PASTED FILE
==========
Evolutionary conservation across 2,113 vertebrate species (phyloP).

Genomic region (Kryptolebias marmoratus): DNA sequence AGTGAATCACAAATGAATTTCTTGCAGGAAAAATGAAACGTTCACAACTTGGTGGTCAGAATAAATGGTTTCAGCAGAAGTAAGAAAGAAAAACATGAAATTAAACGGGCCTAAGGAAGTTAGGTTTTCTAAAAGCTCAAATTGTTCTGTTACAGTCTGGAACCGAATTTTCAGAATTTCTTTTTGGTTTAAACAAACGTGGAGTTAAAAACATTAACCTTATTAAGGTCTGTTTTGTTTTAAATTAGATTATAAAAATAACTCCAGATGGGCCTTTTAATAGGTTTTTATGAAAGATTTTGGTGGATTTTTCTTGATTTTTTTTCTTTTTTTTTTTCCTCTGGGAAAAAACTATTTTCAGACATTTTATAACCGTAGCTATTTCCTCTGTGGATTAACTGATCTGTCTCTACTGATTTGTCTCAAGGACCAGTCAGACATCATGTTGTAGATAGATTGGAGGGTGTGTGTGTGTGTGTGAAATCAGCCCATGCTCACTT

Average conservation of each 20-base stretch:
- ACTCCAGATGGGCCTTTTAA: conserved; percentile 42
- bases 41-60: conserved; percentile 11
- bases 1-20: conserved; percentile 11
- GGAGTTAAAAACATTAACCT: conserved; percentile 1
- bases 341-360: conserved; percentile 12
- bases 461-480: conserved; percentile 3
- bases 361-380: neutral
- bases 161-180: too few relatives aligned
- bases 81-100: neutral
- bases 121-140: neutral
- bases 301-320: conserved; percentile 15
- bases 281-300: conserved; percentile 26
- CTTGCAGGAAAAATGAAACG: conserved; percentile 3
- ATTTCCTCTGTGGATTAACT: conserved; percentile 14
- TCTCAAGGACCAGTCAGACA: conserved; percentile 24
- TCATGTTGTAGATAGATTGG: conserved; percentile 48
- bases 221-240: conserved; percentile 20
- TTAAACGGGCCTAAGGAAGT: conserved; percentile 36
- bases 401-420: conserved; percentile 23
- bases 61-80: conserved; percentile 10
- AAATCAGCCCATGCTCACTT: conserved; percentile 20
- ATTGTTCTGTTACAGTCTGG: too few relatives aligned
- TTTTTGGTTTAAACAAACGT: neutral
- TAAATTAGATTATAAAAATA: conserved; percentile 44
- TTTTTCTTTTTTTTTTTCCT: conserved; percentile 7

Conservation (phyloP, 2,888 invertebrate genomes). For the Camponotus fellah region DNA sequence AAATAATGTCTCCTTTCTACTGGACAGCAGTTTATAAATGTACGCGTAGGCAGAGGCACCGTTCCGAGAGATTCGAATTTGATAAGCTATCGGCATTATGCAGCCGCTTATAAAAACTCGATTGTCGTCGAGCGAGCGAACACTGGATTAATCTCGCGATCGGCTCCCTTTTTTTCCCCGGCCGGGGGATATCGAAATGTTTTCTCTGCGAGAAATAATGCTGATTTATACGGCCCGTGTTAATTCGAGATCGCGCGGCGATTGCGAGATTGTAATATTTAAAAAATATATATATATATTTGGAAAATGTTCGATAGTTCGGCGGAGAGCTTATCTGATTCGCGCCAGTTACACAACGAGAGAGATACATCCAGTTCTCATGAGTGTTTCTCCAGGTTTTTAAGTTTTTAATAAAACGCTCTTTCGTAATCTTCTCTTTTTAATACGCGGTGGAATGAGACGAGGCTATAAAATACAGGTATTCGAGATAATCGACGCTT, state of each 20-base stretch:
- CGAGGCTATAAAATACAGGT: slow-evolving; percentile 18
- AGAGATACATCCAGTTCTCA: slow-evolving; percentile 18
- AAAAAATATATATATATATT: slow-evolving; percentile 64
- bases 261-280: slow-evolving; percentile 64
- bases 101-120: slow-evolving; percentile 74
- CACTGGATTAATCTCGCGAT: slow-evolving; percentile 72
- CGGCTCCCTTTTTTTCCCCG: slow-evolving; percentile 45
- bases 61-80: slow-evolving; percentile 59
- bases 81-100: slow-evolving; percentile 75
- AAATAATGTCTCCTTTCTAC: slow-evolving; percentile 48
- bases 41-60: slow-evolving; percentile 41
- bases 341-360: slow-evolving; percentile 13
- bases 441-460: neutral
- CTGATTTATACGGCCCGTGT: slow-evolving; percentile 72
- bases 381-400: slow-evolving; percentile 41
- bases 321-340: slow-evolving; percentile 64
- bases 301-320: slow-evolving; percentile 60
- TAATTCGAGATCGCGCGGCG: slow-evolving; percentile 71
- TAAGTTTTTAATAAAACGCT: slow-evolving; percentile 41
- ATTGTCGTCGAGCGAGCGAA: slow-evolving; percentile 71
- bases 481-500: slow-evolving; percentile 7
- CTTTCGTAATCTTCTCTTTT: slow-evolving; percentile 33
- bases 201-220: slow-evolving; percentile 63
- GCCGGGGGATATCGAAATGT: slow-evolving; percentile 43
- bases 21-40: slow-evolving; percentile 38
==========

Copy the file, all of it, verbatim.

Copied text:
Evolutionary conservation across 2,113 vertebrate species (phyloP).

Genomic region (Kryptolebias marmoratus): DNA sequence AGTGAATCACAAATGAATTTCTTGCAGGAAAAATGAAACGTTCACAACTTGGTGGTCAGAATAAATGGTTTCAGCAGAAGTAAGAAAGAAAAACATGAAATTAAACGGGCCTAAGGAAGTTAGGTTTTCTAAAAGCTCAAATTGTTCTGTTACAGTCTGGAACCGAATTTTCAGAATTTCTTTTTGGTTTAAACAAACGTGGAGTTAAAAACATTAACCTTATTAAGGTCTGTTTTGTTTTAAATTAGATTATAAAAATAACTCCAGATGGGCCTTTTAATAGGTTTTTATGAAAGATTTTGGTGGATTTTTCTTGATTTTTTTTCTTTTTTTTTTTCCTCTGGGAAAAAACTATTTTCAGACATTTTATAACCGTAGCTATTTCCTCTGTGGATTAACTGATCTGTCTCTACTGATTTGTCTCAAGGACCAGTCAGACATCATGTTGTAGATAGATTGGAGGGTGTGTGTGTGTGTGTGAAATCAGCCCATGCTCACTT

Average conservation of each 20-base stretch:
- ACTCCAGATGGGCCTTTTAA: conserved; percentile 42
- bases 41-60: conserved; percentile 11
- bases 1-20: conserved; percentile 11
- GGAGTTAAAAACATTAACCT: conserved; percentile 1
- bases 341-360: conserved; percentile 12
- bases 461-480: conserved; percentile 3
- bases 361-380: neutral
- bases 161-180: too few relatives aligned
- bases 81-100: neutral
- bases 121-140: neutral
- bases 301-320: conserved; percentile 15
- bases 281-300: conserved; percentile 26
- CTTGCAGGAAAAATGAAACG: conserved; percentile 3
- ATTTCCTCTGTGGATTAACT: conserved; percentile 14
- TCTCAAGGACCAGTCAGACA: conserved; percentile 24
- TCATGTTGTAGATAGATTGG: conserved; percentile 48
- bases 221-240: conserved; percentile 20
- TTAAACGGGCCTAAGGAAGT: conserved; percentile 36
- bases 401-420: conserved; percentile 23
- bases 61-80: conserved; percentile 10
- AAATCAGCCCATGCTCACTT: conserved; percentile 20
- ATTGTTCTGTTACAGTCTGG: too few relatives aligned
- TTTTTGGTTTAAACAAACGT: neutral
- TAAATTAGATTATAAAAATA: conserved; percentile 44
- TTTTTCTTTTTTTTTTTCCT: conserved; percentile 7

Conservation (phyloP, 2,888 invertebrate genomes). For the Camponotus fellah region DNA sequence AAATAATGTCTCCTTTCTACTGGACAGCAGTTTATAAATGTACGCGTAGGCAGAGGCACCGTTCCGAGAGATTCGAATTTGATAAGCTATCGGCATTATGCAGCCGCTTATAAAAACTCGATTGTCGTCGAGCGAGCGAACACTGGATTAATCTCGCGATCGGCTCCCTTTTTTTCCCCGGCCGGGGGATATCGAAATGTTTTCTCTGCGAGAAATAATGCTGATTTATACGGCCCGTGTTAATTCGAGATCGCGCGGCGATTGCGAGATTGTAATATTTAAAAAATATATATATATATTTGGAAAATGTTCGATAGTTCGGCGGAGAGCTTATCTGATTCGCGCCAGTTACACAACGAGAGAGATACATCCAGTTCTCATGAGTGTTTCTCCAGGTTTTTAAGTTTTTAATAAAACGCTCTTTCGTAATCTTCTCTTTTTAATACGCGGTGGAATGAGACGAGGCTATAAAATACAGGTATTCGAGATAATCGACGCTT, state of each 20-base stretch:
- CGAGGCTATAAAATACAGGT: slow-evolving; percentile 18
- AGAGATACATCCAGTTCTCA: slow-evolving; percentile 18
- AAAAAATATATATATATATT: slow-evolving; percentile 64
- bases 261-280: slow-evolving; percentile 64
- bases 101-120: slow-evolving; percentile 74
- CACTGGATTAATCTCGCGAT: slow-evolving; percentile 72
- CGGCTCCCTTTTTTTCCCCG: slow-evolving; percentile 45
- bases 61-80: slow-evolving; percentile 59
- bases 81-100: slow-evolving; percentile 75
- AAATAATGTCTCCTTTCTAC: slow-evolving; percentile 48
- bases 41-60: slow-evolving; percentile 41
- bases 341-360: slow-evolving; percentile 13
- bases 441-460: neutral
- CTGATTTATACGGCCCGTGT: slow-evolving; percentile 72
- bases 381-400: slow-evolving; percentile 41
- bases 321-340: slow-evolving; percentile 64
- bases 301-320: slow-evolving; percentile 60
- TAATTCGAGATCGCGCGGCG: slow-evolving; percentile 71
- TAAGTTTTTAATAAAACGCT: slow-evolving; percentile 41
- ATTGTCGTCGAGCGAGCGAA: slow-evolving; percentile 71
- bases 481-500: slow-evolving; percentile 7
- CTTTCGTAATCTTCTCTTTT: slow-evolving; percentile 33
- bases 201-220: slow-evolving; percentile 63
- GCCGGGGGATATCGAAATGT: slow-evolving; percentile 43
- bases 21-40: slow-evolving; percentile 38